Glucosamine Sulfate

Glucosamine For Arthritis Pain Relief!

Did You Know That Some Forms of Glucosamine Are Better Than Others?

Glucosamine Sulfate Information

Glucosamine Sulfate (also known as Glucosamine Sulphate) is the form of glucosamine that is found naturally in the body, and the form that has been tested in dozens of clinical trials. It is very similar to glucosamine HCL (hydrochloride) in effectiveness, because the sulfate is simply a carrier molecule for the actual glucosamine. Another popular form of glucosamine is known as glucosamine HCL, or hydrochloride. This form is the second most popular form, after sulfate.

Some studies have shown the HCL to be more effective and some have shown the sulfate to be more effective, so it would be prudent to either try both individually (probably not the most cost effective option) and see which one works better for you, or ideally simply find a product that contains both HCL and Sulfate.

One product we have found that contains both HCL and Sulfate and is in a liquid form which is absorbed better by the body is Syn-flex® with all-natural glucosamine made in the USA and with free shipping.

Types of Glucosamine to Avoid

Glucosamine sulfate is ok but you should avoid glucosamine sulfate NaCL (or KCl) (or if the ingredients list says potassium or salt after the sulfate). Some companies are very tricky about this – unless it just says glucosamine sulfate or HCL, you are getting an inferior product. We are not all molecular scientists after all.
The NaCl and KCl (or salts) refer to even more (unneeded but cheaper) carrier molecules that can be up to 30% of the product’s weight. Some carrier molecule is needed (such as sulfate or HCL alone) because raw glucosamine is unstable by itself – it needs to be bound to the sulfate or HCL carrier in order to be stored. So if you have one of the KCl or NaCl forms of the sulfate when you think you are buying a quality product, you are actually getting 30% of your dose as ordinary table salt. Not good if you are on a low sodium diet and even worse because they are effectively (but legally) lying to you about the active dose of glucosamine you are getting. Be advised to watch out for products with those markings.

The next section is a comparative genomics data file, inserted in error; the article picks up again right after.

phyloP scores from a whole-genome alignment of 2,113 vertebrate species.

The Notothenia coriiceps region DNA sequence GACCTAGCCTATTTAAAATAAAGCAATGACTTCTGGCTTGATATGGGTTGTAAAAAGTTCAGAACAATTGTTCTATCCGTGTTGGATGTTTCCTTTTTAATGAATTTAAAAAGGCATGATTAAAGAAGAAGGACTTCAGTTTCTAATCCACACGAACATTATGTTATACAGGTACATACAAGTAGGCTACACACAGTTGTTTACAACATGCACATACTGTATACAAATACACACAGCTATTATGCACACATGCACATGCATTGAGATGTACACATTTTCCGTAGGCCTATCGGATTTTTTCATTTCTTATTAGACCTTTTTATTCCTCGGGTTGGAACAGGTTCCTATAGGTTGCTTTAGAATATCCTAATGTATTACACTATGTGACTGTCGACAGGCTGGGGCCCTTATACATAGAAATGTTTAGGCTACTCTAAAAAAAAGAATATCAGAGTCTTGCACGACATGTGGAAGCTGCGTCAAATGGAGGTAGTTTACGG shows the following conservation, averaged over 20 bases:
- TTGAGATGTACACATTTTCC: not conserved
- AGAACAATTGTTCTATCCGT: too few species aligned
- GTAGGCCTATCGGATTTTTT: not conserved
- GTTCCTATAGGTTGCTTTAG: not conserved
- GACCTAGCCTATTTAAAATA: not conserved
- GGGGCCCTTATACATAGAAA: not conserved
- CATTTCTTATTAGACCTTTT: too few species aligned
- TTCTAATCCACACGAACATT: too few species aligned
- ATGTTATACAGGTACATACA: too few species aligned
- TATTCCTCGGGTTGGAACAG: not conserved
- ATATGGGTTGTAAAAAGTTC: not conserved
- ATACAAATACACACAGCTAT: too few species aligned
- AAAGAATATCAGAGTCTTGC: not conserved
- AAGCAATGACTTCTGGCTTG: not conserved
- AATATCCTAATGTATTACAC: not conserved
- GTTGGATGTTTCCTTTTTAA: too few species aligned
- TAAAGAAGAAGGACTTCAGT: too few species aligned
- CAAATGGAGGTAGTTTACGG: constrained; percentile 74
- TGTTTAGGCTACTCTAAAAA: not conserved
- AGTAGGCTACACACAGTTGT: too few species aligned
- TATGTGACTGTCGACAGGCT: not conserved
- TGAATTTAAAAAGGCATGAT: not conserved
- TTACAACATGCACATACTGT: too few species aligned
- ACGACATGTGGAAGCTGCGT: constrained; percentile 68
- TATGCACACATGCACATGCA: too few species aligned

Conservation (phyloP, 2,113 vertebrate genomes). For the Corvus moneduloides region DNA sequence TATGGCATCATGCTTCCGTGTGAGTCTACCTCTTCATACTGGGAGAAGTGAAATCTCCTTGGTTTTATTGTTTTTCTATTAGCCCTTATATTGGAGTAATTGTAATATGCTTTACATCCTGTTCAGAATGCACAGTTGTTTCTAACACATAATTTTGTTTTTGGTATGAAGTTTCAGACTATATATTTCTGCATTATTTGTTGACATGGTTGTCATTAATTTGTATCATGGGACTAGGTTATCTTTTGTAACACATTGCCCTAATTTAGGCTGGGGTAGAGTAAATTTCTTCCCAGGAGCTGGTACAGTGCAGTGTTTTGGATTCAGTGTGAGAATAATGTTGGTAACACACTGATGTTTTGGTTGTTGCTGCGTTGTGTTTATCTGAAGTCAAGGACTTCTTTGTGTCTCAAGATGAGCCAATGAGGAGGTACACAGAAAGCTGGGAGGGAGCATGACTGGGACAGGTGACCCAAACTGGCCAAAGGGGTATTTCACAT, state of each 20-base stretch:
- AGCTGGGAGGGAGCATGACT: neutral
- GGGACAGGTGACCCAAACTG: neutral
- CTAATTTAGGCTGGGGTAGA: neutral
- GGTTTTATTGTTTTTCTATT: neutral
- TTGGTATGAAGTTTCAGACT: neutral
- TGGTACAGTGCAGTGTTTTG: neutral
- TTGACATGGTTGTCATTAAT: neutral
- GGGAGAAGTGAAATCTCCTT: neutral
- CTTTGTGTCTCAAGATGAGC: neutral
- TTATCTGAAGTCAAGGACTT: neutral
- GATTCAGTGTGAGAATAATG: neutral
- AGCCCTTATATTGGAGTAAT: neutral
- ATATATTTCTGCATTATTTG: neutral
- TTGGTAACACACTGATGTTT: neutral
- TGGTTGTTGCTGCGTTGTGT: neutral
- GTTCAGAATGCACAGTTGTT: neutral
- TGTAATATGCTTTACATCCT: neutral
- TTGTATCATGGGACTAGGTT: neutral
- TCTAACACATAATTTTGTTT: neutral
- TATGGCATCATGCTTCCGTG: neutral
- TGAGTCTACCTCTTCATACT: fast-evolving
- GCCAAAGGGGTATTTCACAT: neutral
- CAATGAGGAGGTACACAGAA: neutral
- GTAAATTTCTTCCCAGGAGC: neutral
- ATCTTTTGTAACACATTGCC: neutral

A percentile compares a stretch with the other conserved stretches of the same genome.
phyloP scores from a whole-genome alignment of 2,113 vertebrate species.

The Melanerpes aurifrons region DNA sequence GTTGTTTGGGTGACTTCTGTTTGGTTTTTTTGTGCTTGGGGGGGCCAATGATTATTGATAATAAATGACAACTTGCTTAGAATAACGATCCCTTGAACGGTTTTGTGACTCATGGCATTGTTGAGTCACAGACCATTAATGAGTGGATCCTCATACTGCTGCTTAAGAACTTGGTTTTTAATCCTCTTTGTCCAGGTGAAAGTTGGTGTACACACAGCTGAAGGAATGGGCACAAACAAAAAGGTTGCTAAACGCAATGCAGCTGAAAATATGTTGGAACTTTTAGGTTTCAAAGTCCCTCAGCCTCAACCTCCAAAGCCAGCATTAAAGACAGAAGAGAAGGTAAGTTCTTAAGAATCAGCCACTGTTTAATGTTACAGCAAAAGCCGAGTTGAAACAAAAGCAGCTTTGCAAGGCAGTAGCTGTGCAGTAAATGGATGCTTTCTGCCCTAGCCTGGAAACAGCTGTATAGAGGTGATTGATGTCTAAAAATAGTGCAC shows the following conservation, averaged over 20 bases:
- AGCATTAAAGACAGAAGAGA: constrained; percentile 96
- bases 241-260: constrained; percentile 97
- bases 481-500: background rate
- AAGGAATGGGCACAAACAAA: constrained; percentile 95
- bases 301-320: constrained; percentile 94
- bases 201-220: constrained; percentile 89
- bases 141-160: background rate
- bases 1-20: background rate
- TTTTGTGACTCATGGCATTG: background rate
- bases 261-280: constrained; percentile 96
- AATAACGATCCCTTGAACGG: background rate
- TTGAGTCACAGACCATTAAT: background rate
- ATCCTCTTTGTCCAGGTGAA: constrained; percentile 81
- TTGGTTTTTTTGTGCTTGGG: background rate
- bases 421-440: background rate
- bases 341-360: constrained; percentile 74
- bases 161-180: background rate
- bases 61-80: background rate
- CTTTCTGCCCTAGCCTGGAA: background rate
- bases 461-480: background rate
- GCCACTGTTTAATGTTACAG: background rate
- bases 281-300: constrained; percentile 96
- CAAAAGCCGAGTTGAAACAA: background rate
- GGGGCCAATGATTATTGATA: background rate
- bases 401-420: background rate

The less active amounts of glucosamine you get, the slower your pain relief will be. At some point it will likely be so low that you will get no benefit at all. NAG (N-Acetylglucosamine or N-Acetyl-D-Glucosamine), is another form of glucosamine but should generally be avoided due to its relative ineffectiveness and expense.

All of the glucosamine forms originated from shellfish, and has been shown since the first clinical studies in 1980 to be effective at easing arthritis pain – at least – if not more effectively than common non-steroidal anti-inflammatory drugs (NSAIDS) such as Ibuprofen or Aspirin. Glucosamine also has very few side effects in comparison to NSAIDS, which can erode your digestive tract and cause internal bleeding, liver failure or death when taken over time or in people over the age of about 45 when your body is not able to heal quite as effectively. “Anti-inflammatory drugs (prescription and over-the-counter, which include Advil®, Motrin®, Aleve®, Ordus®, Aspirin, and over 20 others) alone cause over 16,500 deaths and over 103,000 hospitalizations per year in the US”, according to a review article published in the New England Journal of Medicine.

Clearly you can see that for long term care, simply masking your pain with NSAIDS is not the solution, particularly in light of the facts of how toxic they can potentially be. It seems that many of the newer COX-2 medications such as Vioxx® or Celebrex® may not be much better either. They are “selective” but only slightly more so than the NSAIDS, and their toxicity and side effect lists are said to be extensive. There may also be potential issues with blood clotting – which can mean strokes or heart attacks.

As a result of all of the information out there on the many forms of glucosamine, it is advised that one seek out a reputable manufacturer and follow the old adage that you get what you pay for. It can also be helpful to look at the label before you buy. A good liquid brand should run you about a dollar a day or slightly less and include glucosamine sulfate or HCL or both and other “synergistic” (effective in combination) ingredients as well. Again, glucosamine in tablet form is not recommended due to absorption issues. Some of the better formulas will also contain chondroitin and MSM.

The information in this website is not intended to be used as a substitute for professional medical advice. You should always consult a qualified healthcare provider. Do not use this information to diagnose or treat a health problem or disease yourself. Please consult your healthcare provider with any questions or concerns you may have regarding your condition.

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